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Duke men's basketball ready for rematch vs. Syracuse zone in Sweet 16

<p>Jim Boeheim and Mike Krzyzewski coached together with Team USA for more than a decade.</p>

Jim Boeheim and Mike Krzyzewski coached together with Team USA for more than a decade.

OMAHA, Neb.—When the Blue Devils returned to their locker room in Pittsburgh last Saturday, a smiling Grayson Allen placed a “Duke” nameplate on the far left line of the bracket hung up on the wall.

For years, Mike Krzyzewski’s Blue Devil teams have never looked at the NCAA tournament as the daunting 64-team, three-week event that other programs might see. Instead, each weekend is its own four-team tournament, a way to focus on the task right in front of them.

So if the first weekend was the Pittsburgh Invitational, now is time for the Omaha Open.

No. 2 seed Duke will begin its two-game quest for its 13th Final Four appearance since 1986 when it takes on 11th-seeded Syracuse in the Sweet 16 Friday night at the CenturyLink Center. The Blue Devils’ contest will tip approximately 30 minutes following the conclusion of the first regional semifinal between top-seeded Kansas and No. 5 seed Clemson, which begins at 7:07 p.m.

But even as the stage gets bigger for Duke and its cast of young stars, the bright lights and extra pressure appear to be little distraction for a group of Blue Devils that is finally firing on all cylinders.

“As a player in the tournament, you have to completely change how you look at the tournament,” Allen said Tuesday at a media session in Durham. “Outside, you look at the whole thing, you make a bracket and look at who’s beating who. Look at, ‘Oh, there’s an upset in this bracket or these teams could match up in the Final Four.’ But when you’re a player, you really can’t do that.

“This year, we’re even looking at it as each game is a two-team tournament, and if we lose, we’re going home—we’re not playing in the next one. It helps you change your focus from this huge broad tournament to focusing in on your next opponent.”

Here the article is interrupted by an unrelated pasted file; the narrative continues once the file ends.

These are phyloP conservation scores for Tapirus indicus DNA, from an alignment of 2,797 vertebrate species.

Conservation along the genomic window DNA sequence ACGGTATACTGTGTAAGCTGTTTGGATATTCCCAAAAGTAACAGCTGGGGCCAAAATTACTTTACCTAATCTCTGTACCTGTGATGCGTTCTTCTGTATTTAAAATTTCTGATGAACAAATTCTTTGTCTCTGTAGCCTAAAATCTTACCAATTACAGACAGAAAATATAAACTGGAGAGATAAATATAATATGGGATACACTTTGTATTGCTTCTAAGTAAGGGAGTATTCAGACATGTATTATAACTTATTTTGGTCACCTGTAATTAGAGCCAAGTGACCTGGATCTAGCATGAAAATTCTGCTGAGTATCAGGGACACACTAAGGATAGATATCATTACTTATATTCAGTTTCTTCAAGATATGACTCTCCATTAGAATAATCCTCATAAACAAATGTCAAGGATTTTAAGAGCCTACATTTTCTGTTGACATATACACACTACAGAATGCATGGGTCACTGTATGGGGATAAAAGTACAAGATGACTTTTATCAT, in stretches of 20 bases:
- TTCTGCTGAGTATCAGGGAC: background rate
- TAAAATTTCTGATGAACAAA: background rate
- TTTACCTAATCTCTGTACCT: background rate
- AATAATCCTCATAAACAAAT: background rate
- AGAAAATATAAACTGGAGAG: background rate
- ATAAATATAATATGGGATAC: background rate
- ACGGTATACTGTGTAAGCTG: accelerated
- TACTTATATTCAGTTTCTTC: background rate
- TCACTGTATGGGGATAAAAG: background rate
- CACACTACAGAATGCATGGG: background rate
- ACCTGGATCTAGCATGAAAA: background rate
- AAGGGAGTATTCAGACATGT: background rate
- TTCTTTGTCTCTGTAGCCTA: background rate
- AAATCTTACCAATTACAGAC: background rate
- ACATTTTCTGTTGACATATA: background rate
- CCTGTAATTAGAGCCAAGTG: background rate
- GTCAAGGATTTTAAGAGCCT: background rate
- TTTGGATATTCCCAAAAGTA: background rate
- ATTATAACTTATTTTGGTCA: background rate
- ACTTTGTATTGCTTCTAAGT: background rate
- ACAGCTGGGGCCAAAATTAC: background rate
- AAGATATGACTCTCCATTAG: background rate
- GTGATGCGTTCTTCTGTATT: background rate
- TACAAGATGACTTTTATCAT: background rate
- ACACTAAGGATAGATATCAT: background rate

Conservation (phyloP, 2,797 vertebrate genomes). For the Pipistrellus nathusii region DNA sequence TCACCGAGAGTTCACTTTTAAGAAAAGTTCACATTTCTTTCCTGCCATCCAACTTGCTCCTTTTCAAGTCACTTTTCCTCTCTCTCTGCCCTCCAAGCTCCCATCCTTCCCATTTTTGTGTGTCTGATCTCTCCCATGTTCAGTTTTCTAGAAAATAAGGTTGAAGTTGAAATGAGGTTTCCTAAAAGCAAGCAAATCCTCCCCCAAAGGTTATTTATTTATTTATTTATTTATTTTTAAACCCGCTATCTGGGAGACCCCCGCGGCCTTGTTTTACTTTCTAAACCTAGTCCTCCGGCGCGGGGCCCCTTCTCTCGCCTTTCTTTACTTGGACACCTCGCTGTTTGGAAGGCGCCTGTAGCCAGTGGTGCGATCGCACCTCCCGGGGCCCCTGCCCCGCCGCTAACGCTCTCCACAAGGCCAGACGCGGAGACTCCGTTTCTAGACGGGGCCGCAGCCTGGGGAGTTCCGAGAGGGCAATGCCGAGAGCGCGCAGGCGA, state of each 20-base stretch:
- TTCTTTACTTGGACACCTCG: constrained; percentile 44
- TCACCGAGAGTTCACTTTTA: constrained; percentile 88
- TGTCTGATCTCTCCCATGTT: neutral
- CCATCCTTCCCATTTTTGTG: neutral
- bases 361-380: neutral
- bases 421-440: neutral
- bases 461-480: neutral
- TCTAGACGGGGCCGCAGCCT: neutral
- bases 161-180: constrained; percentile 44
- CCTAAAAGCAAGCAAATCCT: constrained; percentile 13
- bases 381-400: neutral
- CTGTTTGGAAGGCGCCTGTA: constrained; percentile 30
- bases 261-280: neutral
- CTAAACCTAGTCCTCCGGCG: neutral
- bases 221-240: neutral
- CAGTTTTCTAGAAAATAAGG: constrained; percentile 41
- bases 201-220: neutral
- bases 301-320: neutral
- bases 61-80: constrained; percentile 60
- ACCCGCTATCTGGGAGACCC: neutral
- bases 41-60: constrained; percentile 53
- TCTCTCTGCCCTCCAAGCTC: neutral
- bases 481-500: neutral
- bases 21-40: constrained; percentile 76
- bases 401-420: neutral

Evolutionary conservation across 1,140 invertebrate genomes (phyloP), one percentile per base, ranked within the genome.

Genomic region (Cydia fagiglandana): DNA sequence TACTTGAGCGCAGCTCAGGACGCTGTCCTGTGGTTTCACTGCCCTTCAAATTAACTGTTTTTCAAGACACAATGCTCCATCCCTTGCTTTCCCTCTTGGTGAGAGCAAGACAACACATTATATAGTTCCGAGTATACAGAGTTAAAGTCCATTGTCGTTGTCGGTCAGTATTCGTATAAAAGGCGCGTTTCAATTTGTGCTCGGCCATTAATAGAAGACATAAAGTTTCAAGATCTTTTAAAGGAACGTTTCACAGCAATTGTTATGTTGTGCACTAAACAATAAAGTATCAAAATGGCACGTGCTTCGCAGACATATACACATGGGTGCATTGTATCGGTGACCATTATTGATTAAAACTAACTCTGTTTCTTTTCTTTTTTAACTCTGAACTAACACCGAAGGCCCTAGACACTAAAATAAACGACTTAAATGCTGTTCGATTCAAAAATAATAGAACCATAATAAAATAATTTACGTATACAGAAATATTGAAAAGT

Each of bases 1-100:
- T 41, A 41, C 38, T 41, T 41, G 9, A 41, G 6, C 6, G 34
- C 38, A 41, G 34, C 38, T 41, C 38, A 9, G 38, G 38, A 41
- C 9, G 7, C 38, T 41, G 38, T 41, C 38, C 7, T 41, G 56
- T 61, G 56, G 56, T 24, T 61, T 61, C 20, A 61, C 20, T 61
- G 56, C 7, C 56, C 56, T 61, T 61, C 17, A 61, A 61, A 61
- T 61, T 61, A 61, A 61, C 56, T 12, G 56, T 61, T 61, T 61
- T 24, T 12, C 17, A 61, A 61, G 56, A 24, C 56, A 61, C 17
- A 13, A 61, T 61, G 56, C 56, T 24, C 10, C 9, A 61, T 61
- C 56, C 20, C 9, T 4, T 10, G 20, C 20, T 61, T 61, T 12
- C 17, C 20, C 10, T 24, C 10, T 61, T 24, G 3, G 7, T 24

With the group that’s next on the Blue Devils’ plate, there is certainly an element of familiarity. It was less than a month ago that the Orange (23-13) visited Cameron Indoor Stadium in what turned out to be a defensive slugfest.

Although Duke’s offense hit a low water mark that night—its 60 points were the lowest output in any game this season—there was a constant with the dominance of Marvin Bagley III and Wendell Carter Jr. in the paint.

Together, the tandem combined for 35 points and 17 rebounds in the win, and on the season, the pair has averaged about the same.

Against the Syracuse zone, Bagley and Carter will need to work in conjunction with each other if the Blue Devils (28-7) hope to work around the Orange’s extreme length.

“It’s going to very important for us to be in sync,” Carter said Thursday. “When I’m catching it in the middle, I have my role knowing where the shooters are and being able to get it down to Marvin.”

But for as crucial as the Duke big men will be Friday night, the Blue Devil guards have been the driving force behind the team’s offensive resurgence in the last month.

At least for a period, as Duke transitioned exclusively to a zone defense, its offense slid a bit. The Blue Devils scored just 66 points at Clemson, then 60 against Syracuse, 63 at Virginia Tech and only 25 in the first half against North Carolina before surging late.

Yet the relationship between Allen and freshman floor general Trevon Duval has blossomed in recent weeks. With the two sharing point guard duties, the Duke offense has become dangerous and multidimensional, as both ball-handlers have proven they can generate offense in various ways.

Add in Gary Trent Jr., who seemed to rediscover his shooting touch in Pittsburgh after a few games out of rhythm, and the Blue Devils have a group of five that is as capable of exploding offensively as any team left in the tournament.

“We play off each other very well,” Allen said of Duval. “Tre always has his head up for me for those transition threes, and obviously Gary as well. But with him in transition, there’s more space on the court for him to drive, and he’s very dangerous and does a really good job of attacking.”

The question becomes, however, whether Duke can do what it was unable to accomplish in the teams’ first matchup and find success beyond the 3-point arc.

“The main thing will be just finding the gaps and already be in a position where you can just shoot it right away,” Trent said.

Against any 2-3 zone, that’s easier said than done. Facing a defensive powerhouse like the Orange, who have limited opponents to fewer than 60 points in each of their three NCAA tournament games, it becomes an even tougher task. But this group of Blue Devils appears loose, confident, excited and, as their coach put it Thursday, “ready to cross that next bridge” into the Elite Eight.

“Balance is the key to being a really good offensive team. And for the most part, we’ve had that,” Krzyzewski said Friday. “They’re better. We’re better.... Hopefully we can keep that going.”

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